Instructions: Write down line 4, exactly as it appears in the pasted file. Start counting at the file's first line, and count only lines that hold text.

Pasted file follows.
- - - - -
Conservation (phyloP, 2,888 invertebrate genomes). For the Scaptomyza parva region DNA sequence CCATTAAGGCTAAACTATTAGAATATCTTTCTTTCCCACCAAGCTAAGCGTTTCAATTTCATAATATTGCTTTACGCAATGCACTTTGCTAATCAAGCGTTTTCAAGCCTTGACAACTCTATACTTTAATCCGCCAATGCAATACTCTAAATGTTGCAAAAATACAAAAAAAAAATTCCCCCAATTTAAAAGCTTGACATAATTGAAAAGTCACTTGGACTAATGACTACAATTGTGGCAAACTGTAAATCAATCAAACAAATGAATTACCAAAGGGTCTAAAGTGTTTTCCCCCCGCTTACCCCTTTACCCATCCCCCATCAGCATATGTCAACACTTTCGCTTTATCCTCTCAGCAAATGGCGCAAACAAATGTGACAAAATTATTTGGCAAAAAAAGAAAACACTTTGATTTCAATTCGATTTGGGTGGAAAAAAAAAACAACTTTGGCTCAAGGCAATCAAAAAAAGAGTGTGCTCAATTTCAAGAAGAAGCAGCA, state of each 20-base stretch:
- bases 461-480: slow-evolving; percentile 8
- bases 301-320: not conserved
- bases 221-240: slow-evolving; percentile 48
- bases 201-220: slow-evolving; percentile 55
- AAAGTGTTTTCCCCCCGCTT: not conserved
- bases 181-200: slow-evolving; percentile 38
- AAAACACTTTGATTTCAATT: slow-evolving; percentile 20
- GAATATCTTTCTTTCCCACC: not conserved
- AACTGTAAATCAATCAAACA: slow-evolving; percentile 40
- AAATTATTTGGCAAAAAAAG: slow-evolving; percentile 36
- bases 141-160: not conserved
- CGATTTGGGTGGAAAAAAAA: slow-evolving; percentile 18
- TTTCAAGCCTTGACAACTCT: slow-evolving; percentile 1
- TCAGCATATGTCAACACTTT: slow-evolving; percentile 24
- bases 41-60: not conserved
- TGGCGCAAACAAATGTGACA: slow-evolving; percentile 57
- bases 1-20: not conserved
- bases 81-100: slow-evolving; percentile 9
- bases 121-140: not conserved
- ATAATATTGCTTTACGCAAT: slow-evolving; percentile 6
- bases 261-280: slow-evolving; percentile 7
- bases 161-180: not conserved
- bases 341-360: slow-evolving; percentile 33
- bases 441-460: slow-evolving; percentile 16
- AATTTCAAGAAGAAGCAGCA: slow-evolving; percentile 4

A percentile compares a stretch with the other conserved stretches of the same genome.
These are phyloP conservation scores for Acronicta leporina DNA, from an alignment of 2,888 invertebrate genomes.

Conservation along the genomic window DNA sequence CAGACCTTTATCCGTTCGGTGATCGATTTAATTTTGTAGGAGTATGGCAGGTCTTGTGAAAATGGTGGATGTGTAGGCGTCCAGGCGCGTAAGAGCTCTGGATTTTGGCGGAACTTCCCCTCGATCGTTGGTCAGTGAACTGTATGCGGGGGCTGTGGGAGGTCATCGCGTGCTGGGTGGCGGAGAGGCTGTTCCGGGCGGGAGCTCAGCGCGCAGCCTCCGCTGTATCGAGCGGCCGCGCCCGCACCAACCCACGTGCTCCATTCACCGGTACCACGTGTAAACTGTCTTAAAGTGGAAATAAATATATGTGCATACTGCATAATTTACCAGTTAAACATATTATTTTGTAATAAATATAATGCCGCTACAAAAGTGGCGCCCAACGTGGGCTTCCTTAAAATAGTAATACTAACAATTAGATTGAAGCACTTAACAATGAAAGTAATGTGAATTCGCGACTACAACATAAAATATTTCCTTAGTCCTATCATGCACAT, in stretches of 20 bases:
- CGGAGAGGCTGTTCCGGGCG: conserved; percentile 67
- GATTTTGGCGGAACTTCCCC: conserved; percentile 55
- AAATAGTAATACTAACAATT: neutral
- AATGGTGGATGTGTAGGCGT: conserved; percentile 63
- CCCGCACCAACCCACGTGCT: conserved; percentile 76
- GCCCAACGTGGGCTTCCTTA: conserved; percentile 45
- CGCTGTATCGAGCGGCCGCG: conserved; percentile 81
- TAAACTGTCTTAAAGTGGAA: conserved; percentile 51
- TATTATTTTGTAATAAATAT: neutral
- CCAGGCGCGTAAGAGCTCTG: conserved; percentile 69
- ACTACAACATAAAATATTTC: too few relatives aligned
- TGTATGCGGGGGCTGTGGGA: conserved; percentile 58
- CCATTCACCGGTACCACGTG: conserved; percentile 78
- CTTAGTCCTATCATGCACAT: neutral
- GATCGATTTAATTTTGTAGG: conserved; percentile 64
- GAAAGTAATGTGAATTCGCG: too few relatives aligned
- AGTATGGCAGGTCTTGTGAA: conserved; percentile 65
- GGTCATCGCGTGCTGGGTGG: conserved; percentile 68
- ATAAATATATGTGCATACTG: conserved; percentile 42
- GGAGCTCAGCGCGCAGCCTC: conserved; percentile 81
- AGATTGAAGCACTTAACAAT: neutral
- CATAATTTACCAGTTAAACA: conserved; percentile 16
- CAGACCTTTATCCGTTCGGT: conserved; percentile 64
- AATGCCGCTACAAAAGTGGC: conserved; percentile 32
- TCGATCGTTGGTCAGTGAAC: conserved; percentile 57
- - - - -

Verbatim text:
- bases 221-240: slow-evolving; percentile 48